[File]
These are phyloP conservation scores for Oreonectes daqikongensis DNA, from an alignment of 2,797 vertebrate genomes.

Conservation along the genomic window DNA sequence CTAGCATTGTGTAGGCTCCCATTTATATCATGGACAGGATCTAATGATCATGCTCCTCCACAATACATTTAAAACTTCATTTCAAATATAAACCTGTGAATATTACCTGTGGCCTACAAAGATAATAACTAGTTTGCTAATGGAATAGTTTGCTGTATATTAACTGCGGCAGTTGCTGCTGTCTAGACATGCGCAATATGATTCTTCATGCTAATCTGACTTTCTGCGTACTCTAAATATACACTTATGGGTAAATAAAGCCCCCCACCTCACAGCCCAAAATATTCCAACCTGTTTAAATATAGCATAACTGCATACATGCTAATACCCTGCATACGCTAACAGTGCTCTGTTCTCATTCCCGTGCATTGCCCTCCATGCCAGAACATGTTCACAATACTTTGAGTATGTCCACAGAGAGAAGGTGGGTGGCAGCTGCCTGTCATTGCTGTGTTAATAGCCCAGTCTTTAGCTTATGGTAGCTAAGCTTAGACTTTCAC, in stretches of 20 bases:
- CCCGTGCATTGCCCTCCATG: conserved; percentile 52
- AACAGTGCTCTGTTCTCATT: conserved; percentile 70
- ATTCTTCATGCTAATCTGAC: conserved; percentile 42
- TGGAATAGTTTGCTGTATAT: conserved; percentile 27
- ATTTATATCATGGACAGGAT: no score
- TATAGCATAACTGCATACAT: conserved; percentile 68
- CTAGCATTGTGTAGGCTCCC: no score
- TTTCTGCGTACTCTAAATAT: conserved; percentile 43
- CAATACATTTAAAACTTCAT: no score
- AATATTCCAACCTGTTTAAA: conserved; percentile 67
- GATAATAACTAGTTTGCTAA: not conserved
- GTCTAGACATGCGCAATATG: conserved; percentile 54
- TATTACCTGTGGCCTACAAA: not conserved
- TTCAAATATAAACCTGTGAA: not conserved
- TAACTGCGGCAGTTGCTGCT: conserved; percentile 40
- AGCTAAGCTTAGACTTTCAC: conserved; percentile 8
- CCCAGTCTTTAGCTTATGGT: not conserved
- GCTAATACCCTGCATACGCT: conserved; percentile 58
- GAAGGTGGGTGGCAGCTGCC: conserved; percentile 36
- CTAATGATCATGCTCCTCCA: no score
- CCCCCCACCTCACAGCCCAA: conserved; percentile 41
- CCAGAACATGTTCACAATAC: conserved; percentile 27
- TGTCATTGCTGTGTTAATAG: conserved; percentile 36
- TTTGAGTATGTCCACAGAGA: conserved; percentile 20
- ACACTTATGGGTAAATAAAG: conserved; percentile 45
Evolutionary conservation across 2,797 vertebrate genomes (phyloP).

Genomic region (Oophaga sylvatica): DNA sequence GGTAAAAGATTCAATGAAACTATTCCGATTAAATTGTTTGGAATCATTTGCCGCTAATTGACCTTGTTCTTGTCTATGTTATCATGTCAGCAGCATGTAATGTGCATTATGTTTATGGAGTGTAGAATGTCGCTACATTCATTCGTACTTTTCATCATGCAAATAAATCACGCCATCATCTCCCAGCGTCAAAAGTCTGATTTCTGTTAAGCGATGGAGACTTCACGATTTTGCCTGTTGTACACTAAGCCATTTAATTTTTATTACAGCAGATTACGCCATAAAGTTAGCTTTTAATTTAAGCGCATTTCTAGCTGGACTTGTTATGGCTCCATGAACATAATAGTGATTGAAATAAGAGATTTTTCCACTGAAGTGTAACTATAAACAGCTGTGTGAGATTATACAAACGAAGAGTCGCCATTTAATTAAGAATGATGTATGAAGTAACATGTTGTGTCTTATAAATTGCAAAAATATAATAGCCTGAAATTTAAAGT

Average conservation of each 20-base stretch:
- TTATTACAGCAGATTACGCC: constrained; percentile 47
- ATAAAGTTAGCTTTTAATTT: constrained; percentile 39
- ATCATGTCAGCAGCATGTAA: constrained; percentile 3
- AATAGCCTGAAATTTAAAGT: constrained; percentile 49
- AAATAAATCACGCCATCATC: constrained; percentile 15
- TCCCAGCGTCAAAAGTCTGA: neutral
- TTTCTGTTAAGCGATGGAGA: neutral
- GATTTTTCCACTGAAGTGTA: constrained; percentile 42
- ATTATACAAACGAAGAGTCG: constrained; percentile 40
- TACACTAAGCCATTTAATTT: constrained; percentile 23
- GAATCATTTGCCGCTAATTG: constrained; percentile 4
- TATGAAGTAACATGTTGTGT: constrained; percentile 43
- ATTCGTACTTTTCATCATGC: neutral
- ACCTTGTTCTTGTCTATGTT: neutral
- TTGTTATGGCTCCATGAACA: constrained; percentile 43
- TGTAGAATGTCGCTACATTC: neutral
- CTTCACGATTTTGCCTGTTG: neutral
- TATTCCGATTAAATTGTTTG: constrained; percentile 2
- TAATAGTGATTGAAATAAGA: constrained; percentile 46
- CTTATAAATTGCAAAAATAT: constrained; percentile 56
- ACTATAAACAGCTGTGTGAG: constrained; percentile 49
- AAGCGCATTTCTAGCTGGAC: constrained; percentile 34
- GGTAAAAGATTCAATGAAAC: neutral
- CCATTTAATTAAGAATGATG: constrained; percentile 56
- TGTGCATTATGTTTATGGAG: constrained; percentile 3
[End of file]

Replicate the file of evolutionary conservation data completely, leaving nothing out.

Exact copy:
These are phyloP conservation scores for Oreonectes daqikongensis DNA, from an alignment of 2,797 vertebrate genomes.

Conservation along the genomic window DNA sequence CTAGCATTGTGTAGGCTCCCATTTATATCATGGACAGGATCTAATGATCATGCTCCTCCACAATACATTTAAAACTTCATTTCAAATATAAACCTGTGAATATTACCTGTGGCCTACAAAGATAATAACTAGTTTGCTAATGGAATAGTTTGCTGTATATTAACTGCGGCAGTTGCTGCTGTCTAGACATGCGCAATATGATTCTTCATGCTAATCTGACTTTCTGCGTACTCTAAATATACACTTATGGGTAAATAAAGCCCCCCACCTCACAGCCCAAAATATTCCAACCTGTTTAAATATAGCATAACTGCATACATGCTAATACCCTGCATACGCTAACAGTGCTCTGTTCTCATTCCCGTGCATTGCCCTCCATGCCAGAACATGTTCACAATACTTTGAGTATGTCCACAGAGAGAAGGTGGGTGGCAGCTGCCTGTCATTGCTGTGTTAATAGCCCAGTCTTTAGCTTATGGTAGCTAAGCTTAGACTTTCAC, in stretches of 20 bases:
- CCCGTGCATTGCCCTCCATG: conserved; percentile 52
- AACAGTGCTCTGTTCTCATT: conserved; percentile 70
- ATTCTTCATGCTAATCTGAC: conserved; percentile 42
- TGGAATAGTTTGCTGTATAT: conserved; percentile 27
- ATTTATATCATGGACAGGAT: no score
- TATAGCATAACTGCATACAT: conserved; percentile 68
- CTAGCATTGTGTAGGCTCCC: no score
- TTTCTGCGTACTCTAAATAT: conserved; percentile 43
- CAATACATTTAAAACTTCAT: no score
- AATATTCCAACCTGTTTAAA: conserved; percentile 67
- GATAATAACTAGTTTGCTAA: not conserved
- GTCTAGACATGCGCAATATG: conserved; percentile 54
- TATTACCTGTGGCCTACAAA: not conserved
- TTCAAATATAAACCTGTGAA: not conserved
- TAACTGCGGCAGTTGCTGCT: conserved; percentile 40
- AGCTAAGCTTAGACTTTCAC: conserved; percentile 8
- CCCAGTCTTTAGCTTATGGT: not conserved
- GCTAATACCCTGCATACGCT: conserved; percentile 58
- GAAGGTGGGTGGCAGCTGCC: conserved; percentile 36
- CTAATGATCATGCTCCTCCA: no score
- CCCCCCACCTCACAGCCCAA: conserved; percentile 41
- CCAGAACATGTTCACAATAC: conserved; percentile 27
- TGTCATTGCTGTGTTAATAG: conserved; percentile 36
- TTTGAGTATGTCCACAGAGA: conserved; percentile 20
- ACACTTATGGGTAAATAAAG: conserved; percentile 45
Evolutionary conservation across 2,797 vertebrate genomes (phyloP).

Genomic region (Oophaga sylvatica): DNA sequence GGTAAAAGATTCAATGAAACTATTCCGATTAAATTGTTTGGAATCATTTGCCGCTAATTGACCTTGTTCTTGTCTATGTTATCATGTCAGCAGCATGTAATGTGCATTATGTTTATGGAGTGTAGAATGTCGCTACATTCATTCGTACTTTTCATCATGCAAATAAATCACGCCATCATCTCCCAGCGTCAAAAGTCTGATTTCTGTTAAGCGATGGAGACTTCACGATTTTGCCTGTTGTACACTAAGCCATTTAATTTTTATTACAGCAGATTACGCCATAAAGTTAGCTTTTAATTTAAGCGCATTTCTAGCTGGACTTGTTATGGCTCCATGAACATAATAGTGATTGAAATAAGAGATTTTTCCACTGAAGTGTAACTATAAACAGCTGTGTGAGATTATACAAACGAAGAGTCGCCATTTAATTAAGAATGATGTATGAAGTAACATGTTGTGTCTTATAAATTGCAAAAATATAATAGCCTGAAATTTAAAGT

Average conservation of each 20-base stretch:
- TTATTACAGCAGATTACGCC: constrained; percentile 47
- ATAAAGTTAGCTTTTAATTT: constrained; percentile 39
- ATCATGTCAGCAGCATGTAA: constrained; percentile 3
- AATAGCCTGAAATTTAAAGT: constrained; percentile 49
- AAATAAATCACGCCATCATC: constrained; percentile 15
- TCCCAGCGTCAAAAGTCTGA: neutral
- TTTCTGTTAAGCGATGGAGA: neutral
- GATTTTTCCACTGAAGTGTA: constrained; percentile 42
- ATTATACAAACGAAGAGTCG: constrained; percentile 40
- TACACTAAGCCATTTAATTT: constrained; percentile 23
- GAATCATTTGCCGCTAATTG: constrained; percentile 4
- TATGAAGTAACATGTTGTGT: constrained; percentile 43
- ATTCGTACTTTTCATCATGC: neutral
- ACCTTGTTCTTGTCTATGTT: neutral
- TTGTTATGGCTCCATGAACA: constrained; percentile 43
- TGTAGAATGTCGCTACATTC: neutral
- CTTCACGATTTTGCCTGTTG: neutral
- TATTCCGATTAAATTGTTTG: constrained; percentile 2
- TAATAGTGATTGAAATAAGA: constrained; percentile 46
- CTTATAAATTGCAAAAATAT: constrained; percentile 56
- ACTATAAACAGCTGTGTGAG: constrained; percentile 49
- AAGCGCATTTCTAGCTGGAC: constrained; percentile 34
- GGTAAAAGATTCAATGAAAC: neutral
- CCATTTAATTAAGAATGATG: constrained; percentile 56
- TGTGCATTATGTTTATGGAG: constrained; percentile 3